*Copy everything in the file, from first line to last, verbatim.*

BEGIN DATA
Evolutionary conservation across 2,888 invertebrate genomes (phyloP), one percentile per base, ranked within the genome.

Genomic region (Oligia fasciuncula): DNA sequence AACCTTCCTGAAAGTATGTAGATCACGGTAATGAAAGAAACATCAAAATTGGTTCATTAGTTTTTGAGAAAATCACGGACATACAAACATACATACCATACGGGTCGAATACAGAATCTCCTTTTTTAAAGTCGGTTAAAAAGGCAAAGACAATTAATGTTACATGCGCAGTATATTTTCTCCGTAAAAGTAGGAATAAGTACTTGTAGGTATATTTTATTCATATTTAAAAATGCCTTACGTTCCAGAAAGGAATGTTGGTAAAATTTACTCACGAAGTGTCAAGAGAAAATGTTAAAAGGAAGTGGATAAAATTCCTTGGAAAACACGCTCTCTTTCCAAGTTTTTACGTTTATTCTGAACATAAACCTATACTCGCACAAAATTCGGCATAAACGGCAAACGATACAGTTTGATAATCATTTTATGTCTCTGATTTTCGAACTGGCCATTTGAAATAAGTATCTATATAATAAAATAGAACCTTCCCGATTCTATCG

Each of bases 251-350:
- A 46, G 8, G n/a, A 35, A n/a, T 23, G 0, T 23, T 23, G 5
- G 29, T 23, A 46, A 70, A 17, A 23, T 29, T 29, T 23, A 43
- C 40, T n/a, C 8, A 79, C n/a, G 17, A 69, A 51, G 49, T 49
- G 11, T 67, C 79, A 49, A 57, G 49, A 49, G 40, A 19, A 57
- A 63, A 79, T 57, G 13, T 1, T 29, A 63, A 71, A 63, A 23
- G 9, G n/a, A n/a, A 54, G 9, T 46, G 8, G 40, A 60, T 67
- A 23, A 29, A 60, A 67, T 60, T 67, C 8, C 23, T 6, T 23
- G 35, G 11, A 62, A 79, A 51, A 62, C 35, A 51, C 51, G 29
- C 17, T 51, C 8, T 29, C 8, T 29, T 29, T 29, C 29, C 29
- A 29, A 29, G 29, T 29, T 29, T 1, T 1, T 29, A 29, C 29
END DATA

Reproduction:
Evolutionary conservation across 2,888 invertebrate genomes (phyloP), one percentile per base, ranked within the genome.

Genomic region (Oligia fasciuncula): DNA sequence AACCTTCCTGAAAGTATGTAGATCACGGTAATGAAAGAAACATCAAAATTGGTTCATTAGTTTTTGAGAAAATCACGGACATACAAACATACATACCATACGGGTCGAATACAGAATCTCCTTTTTTAAAGTCGGTTAAAAAGGCAAAGACAATTAATGTTACATGCGCAGTATATTTTCTCCGTAAAAGTAGGAATAAGTACTTGTAGGTATATTTTATTCATATTTAAAAATGCCTTACGTTCCAGAAAGGAATGTTGGTAAAATTTACTCACGAAGTGTCAAGAGAAAATGTTAAAAGGAAGTGGATAAAATTCCTTGGAAAACACGCTCTCTTTCCAAGTTTTTACGTTTATTCTGAACATAAACCTATACTCGCACAAAATTCGGCATAAACGGCAAACGATACAGTTTGATAATCATTTTATGTCTCTGATTTTCGAACTGGCCATTTGAAATAAGTATCTATATAATAAAATAGAACCTTCCCGATTCTATCG

Each of bases 251-350:
- A 46, G 8, G n/a, A 35, A n/a, T 23, G 0, T 23, T 23, G 5
- G 29, T 23, A 46, A 70, A 17, A 23, T 29, T 29, T 23, A 43
- C 40, T n/a, C 8, A 79, C n/a, G 17, A 69, A 51, G 49, T 49
- G 11, T 67, C 79, A 49, A 57, G 49, A 49, G 40, A 19, A 57
- A 63, A 79, T 57, G 13, T 1, T 29, A 63, A 71, A 63, A 23
- G 9, G n/a, A n/a, A 54, G 9, T 46, G 8, G 40, A 60, T 67
- A 23, A 29, A 60, A 67, T 60, T 67, C 8, C 23, T 6, T 23
- G 35, G 11, A 62, A 79, A 51, A 62, C 35, A 51, C 51, G 29
- C 17, T 51, C 8, T 29, C 8, T 29, T 29, T 29, C 29, C 29
- A 29, A 29, G 29, T 29, T 29, T 1, T 1, T 29, A 29, C 29